So if 75% of businesses ultimately fail, why do people start new companies every day? And why do VCs continue to invest in these companies? Because they just need one of those companies to get it right one time. And one will because someone has to be next. Someone will undoubtedly create the next Uber, Amazon or Google, but nobody knows who until it happens. Including the company owners themselves. In 1999, Google tried to sell their company for $1 million, but the offer was turned down. Today, Google is worth more than $800 billion. When Google first started, they weren’t sure how to make one dollar with a free search engine, let alone billions. But after several failed attempts, they got it.
A common misconception in life is that perfection is the predecessor of success, when in fact failure — a lot of it — often comes before a breakthrough. It is said that Thomas Edison made thousands of unsuccessful attempts at inventing the light bulb before he found success. I believe he kept trying because he knew he only needed to get it right one time. And that one time makes all the previous struggle and failures worth it. The tough part is going through failures when it seems success is nowhere in sight. When you feel like you might fail forever and never make it to your one time. This is the wrong mindset about failure. Our fear of feeling less than too often causes us to waste our failures or paralyzes us so that we don’t even try, which is worse than failing. But how? How do we get past our failures?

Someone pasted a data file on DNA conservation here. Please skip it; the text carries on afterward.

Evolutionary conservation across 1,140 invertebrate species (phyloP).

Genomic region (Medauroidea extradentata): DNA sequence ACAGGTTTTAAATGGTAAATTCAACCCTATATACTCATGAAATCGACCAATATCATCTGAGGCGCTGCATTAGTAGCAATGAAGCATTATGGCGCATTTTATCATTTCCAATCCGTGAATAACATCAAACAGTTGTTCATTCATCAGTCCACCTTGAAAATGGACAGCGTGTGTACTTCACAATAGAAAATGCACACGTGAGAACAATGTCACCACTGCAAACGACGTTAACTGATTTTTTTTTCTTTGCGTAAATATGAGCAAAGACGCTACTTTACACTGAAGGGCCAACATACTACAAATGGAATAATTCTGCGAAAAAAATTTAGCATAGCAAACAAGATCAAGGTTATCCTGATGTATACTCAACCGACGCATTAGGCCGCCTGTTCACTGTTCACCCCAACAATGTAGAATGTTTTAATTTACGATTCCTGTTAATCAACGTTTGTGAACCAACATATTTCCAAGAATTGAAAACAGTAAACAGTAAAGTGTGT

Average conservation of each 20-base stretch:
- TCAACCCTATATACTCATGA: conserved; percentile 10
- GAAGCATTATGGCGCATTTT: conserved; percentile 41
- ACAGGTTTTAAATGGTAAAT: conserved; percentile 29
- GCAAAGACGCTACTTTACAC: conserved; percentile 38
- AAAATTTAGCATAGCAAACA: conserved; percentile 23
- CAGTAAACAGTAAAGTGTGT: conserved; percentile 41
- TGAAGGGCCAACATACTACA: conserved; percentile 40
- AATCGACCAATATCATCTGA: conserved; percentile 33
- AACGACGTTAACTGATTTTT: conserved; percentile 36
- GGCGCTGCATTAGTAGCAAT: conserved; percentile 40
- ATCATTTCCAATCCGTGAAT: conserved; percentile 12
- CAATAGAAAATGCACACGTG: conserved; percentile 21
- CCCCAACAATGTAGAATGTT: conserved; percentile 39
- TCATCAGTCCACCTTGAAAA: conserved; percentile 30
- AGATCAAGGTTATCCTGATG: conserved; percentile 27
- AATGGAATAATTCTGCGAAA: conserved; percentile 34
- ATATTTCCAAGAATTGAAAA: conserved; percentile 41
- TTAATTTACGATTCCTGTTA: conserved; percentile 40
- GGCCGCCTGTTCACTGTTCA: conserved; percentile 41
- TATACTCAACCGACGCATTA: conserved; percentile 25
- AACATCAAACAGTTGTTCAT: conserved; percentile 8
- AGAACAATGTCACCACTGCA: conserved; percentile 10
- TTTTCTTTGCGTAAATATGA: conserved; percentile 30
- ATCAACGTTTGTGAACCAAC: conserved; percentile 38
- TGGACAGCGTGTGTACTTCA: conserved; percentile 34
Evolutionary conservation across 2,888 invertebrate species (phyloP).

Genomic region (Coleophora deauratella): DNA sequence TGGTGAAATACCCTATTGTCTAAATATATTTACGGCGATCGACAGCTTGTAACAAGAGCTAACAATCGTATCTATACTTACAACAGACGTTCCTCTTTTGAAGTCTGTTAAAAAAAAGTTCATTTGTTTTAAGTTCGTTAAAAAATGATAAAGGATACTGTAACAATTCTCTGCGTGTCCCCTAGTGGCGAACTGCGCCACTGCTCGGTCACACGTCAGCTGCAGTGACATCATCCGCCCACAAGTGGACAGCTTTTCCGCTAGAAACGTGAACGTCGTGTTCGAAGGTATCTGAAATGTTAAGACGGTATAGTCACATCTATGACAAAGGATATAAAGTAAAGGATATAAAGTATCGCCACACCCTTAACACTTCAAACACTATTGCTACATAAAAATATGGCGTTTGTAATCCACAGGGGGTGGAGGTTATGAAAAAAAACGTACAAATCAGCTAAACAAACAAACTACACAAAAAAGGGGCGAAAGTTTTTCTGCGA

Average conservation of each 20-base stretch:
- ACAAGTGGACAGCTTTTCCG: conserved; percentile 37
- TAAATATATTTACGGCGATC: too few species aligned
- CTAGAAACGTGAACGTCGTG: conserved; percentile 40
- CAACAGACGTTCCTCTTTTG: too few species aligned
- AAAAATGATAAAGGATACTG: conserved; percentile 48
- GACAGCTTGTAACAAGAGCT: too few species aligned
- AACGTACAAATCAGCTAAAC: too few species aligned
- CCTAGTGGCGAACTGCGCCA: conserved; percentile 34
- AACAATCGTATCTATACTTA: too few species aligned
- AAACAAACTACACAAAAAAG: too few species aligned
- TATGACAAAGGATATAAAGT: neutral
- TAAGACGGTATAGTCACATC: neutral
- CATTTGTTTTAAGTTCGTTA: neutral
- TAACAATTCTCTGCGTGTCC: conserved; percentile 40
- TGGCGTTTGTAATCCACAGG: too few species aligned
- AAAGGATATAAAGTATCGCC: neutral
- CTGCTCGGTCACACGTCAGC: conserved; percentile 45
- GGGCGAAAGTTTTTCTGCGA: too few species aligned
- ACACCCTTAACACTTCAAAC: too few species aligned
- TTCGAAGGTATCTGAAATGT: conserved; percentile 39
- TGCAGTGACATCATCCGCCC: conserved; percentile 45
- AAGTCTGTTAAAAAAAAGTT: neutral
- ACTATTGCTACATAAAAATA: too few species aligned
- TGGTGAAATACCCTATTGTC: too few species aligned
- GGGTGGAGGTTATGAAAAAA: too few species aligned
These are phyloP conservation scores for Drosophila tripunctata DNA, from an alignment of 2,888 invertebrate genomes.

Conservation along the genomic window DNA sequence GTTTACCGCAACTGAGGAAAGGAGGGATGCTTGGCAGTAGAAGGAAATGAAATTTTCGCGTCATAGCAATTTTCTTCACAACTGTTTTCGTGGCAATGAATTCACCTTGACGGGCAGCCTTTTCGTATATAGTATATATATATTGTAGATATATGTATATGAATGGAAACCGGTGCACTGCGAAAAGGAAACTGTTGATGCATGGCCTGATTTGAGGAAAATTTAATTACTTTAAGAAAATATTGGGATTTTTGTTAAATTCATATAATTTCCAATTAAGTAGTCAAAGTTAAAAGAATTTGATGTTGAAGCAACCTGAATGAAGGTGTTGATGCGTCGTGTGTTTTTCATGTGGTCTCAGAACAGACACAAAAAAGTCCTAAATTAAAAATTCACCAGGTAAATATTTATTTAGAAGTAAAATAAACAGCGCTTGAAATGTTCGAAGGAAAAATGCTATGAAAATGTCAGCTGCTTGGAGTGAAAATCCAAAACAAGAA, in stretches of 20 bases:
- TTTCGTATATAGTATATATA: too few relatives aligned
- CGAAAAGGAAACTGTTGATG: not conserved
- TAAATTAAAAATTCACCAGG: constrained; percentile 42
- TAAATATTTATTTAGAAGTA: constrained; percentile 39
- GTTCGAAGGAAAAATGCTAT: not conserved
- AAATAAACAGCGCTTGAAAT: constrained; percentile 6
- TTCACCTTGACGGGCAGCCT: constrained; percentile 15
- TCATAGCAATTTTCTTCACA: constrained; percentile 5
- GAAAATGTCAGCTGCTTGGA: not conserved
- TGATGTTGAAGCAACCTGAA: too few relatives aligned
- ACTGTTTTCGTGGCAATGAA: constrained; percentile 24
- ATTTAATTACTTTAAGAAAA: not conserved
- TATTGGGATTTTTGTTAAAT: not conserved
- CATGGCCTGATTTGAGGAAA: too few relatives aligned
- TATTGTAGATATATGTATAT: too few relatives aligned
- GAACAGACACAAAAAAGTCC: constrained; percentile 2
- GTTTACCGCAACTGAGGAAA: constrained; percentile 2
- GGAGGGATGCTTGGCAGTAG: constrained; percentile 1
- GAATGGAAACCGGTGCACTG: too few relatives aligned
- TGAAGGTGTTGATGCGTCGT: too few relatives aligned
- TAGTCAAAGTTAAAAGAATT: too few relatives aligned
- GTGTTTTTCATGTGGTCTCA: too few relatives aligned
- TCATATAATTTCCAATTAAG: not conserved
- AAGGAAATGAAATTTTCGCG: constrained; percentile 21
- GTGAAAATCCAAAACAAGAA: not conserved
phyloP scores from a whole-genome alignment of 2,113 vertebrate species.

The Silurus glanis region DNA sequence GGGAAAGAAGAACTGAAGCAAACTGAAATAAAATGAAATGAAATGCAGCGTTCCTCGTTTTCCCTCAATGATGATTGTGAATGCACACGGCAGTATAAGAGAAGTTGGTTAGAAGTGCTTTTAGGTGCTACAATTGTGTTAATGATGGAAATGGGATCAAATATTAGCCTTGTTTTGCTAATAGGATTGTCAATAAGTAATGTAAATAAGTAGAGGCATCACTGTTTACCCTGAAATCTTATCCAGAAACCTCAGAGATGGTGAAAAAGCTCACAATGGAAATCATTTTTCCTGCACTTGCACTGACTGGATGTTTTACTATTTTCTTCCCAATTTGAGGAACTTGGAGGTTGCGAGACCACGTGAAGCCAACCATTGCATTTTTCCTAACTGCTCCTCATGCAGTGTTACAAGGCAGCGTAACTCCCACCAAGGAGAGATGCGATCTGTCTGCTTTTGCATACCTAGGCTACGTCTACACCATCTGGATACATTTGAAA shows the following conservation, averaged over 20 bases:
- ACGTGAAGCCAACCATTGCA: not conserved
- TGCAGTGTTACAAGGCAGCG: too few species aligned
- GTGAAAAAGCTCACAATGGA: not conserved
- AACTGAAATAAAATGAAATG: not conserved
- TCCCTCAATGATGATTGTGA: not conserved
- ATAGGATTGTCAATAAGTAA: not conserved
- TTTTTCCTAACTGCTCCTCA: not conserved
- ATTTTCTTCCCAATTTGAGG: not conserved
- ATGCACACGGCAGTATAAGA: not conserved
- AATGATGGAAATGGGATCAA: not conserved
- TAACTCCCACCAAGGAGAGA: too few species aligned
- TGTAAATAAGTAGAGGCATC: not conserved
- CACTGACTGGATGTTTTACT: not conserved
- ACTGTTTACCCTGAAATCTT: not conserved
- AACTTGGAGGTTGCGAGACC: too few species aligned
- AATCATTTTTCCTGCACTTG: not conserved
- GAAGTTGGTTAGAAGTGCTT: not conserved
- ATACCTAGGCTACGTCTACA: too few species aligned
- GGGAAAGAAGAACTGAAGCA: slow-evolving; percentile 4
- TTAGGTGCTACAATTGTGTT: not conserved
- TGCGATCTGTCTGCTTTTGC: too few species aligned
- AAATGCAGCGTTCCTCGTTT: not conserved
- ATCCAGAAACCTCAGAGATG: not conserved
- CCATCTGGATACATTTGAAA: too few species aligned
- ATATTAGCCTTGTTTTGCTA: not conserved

"I've missed more than 9000 shots in my career. I've lost almost 300 games. 26 times I've been trusted to take the game winning shot ... and missed. I've failed over and over and over again in my life. That is why I succeed."